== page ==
Typically we think of aphids as plant pests, existing solely on a diet of plant sap that they obtain by tapping into the phloem tubes of plants, using their specially adapted piercing mouthparts (stylets). These when viewed externally, when the aphid is feeding on the plant, look fairly straightforward as in this beautiful photograph of the Oleander aphid, Aphis nerii, from Lisa Sell’s great blog site Zen Through a Lens http://www.zenthroughalens.com/
The stylets can, however, actually take a rather convoluted route to their destination .
Adapted from Roger Blackman (1974).
This is, however, not the whole story. Some years ago when I was a PhD student, I was looking after a friend’s pea aphid (Acythrosiphon pisum) culture, whilst he was on holiday. One day, whilst adding new pea plants to the cages, I became aware of a sharp stinging sensation on my wrist. Looking down I was somewhat surprised to find that I was being probed by an aphid. After my initial shock I decided that the aphid had been confused by the pea plant scent on my hands and decided that I was a suitable host plant to investigate. The incident was not repeated although the story has become a feature of my lectures on aphid biology. Many years later, one of my PhD students who was working on the Asian ladybird, Harmonia axyridis, which she used to feed on pea aphids, came and asked me if I had ever heard of aphids eating each other as she had noticed that some of the juvenile pea aphids appeared to be feeding on some of the adults.
My response was in the negative, but I said I would do a bit of research on the subject for her. To my surprise, I found a short note (Banks et al., 1968), where the authors described not only incidents of aphids acting as cannibals and feeding on each other, but also of aphids acting as predators and feeding on the eggs of ladybirds and lacewings, a reverse of the normal situation. They also described an even more interesting report of what might have been biological control of a plant pest by another plant pest – in this case hop feeding mites were apparently being eaten by aphids, unfortunately not names so I was unable to follow it up. One of the authors also reported seeing many incidents of cannibalism by the aphid Megoura viciae, during some of his experiments. They also noted that there was a report of an aphid species that was capable of causing swellings and rashes on people in what is now Taiwan. I tracked the paper down (Takahashi, 1930) and had it translated by a PhD student and the paper was indeed entitled An Aphid that Bites People. Apparently the gall forming aphid, Ceratoglyphnia (Astegopteryx) styracicola, (pictured below alongside the gall)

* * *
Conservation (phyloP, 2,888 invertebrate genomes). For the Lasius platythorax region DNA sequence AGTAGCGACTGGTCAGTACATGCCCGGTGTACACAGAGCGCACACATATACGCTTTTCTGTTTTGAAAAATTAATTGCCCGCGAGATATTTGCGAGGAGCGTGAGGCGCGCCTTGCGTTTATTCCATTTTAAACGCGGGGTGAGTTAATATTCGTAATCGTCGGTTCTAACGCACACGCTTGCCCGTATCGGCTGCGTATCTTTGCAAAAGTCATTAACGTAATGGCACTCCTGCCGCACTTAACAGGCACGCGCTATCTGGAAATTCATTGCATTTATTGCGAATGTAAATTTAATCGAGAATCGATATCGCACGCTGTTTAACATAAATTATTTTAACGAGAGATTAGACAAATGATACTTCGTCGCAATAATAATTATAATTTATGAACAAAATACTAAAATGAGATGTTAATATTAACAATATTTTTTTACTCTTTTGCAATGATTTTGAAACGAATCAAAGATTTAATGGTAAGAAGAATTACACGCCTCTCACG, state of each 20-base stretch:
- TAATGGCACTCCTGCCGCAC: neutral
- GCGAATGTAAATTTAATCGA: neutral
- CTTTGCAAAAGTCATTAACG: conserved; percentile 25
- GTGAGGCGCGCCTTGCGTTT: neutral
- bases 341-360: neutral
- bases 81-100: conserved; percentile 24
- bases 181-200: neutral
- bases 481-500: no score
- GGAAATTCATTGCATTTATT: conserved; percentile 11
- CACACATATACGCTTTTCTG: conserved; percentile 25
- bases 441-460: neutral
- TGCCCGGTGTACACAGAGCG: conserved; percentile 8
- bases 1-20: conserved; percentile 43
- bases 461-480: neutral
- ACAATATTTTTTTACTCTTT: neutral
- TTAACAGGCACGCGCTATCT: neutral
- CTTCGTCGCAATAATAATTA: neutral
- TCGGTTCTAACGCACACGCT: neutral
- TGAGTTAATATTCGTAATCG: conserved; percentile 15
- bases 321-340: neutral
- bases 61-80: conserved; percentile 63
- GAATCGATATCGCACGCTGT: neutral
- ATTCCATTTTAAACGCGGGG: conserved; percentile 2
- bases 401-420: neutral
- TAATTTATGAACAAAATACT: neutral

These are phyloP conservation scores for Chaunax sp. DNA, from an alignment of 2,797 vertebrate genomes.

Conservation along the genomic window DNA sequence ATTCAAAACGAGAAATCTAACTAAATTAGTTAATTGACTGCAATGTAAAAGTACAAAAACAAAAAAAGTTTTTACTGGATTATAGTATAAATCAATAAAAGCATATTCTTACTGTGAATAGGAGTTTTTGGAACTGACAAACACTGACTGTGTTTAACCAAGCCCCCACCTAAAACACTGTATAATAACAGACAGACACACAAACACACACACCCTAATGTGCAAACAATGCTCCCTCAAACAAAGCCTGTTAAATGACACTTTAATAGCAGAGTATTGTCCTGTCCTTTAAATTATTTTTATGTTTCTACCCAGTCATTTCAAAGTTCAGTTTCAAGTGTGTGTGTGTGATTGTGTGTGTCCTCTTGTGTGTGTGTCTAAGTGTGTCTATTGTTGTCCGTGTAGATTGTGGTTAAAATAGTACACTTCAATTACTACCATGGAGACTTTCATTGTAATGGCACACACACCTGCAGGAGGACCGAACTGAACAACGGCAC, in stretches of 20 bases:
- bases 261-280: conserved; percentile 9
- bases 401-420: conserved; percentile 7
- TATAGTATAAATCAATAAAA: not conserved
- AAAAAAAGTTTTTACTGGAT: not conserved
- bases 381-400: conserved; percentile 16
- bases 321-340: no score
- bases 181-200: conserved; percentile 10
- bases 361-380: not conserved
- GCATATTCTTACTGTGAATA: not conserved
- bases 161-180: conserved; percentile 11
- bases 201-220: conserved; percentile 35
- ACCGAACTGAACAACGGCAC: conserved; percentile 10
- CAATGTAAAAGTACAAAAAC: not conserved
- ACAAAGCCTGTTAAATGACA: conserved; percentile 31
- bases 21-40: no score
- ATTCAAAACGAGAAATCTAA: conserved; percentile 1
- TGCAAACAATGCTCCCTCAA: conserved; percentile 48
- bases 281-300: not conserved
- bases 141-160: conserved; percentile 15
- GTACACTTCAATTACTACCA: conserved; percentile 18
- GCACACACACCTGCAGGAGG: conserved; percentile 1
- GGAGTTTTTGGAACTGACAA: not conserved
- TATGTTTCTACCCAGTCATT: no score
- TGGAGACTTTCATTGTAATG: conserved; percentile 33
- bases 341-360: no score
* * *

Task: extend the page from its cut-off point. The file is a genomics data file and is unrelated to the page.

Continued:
is well-known to attack people who stand or sit underneath the snowbell tree, Styrax suberifolium, which incidentally has rather nice flowers.
The result of being ‘bitten’ by the aphid is a red swelling that disappears after an hour or so, but leaves a very itchy rash that can persist for two to three days. In fact this phenomenon is so common that people avoid passing underneath infested trees.
So those of you who thought that only your house plants were in danger from an aphid attack better watch out!
Aoki, S. & Kurosu, U. (2010) A review of the biology of Cerataphidini (Hemiptera, Aphididae, Hormaphidinae), focusing mainly on their life cycles, gall formation, and soldiers. Psyche, http://www.hindawi.com/journals/psyche/2010/380351/
Banks, C.J., MaCaulay, E.D.M. & Holman, J. (1968), Cannibalism and predation by aphids. Nature, 218, 491 http://www.nature.com/nature/journal/v218/n5140/abs/218491a0.html
Blackman. R. L. (1974) Aphids, Ginn & Co.
Takahashi, R. (1930) An aphid that bites people. Transactions of the Natural History Society of Formosa, 20, 43-44.
And new in 2015, here is an aphid that sucks the blood (haemolymph) from ant larva! Aren’t aphids wonderful?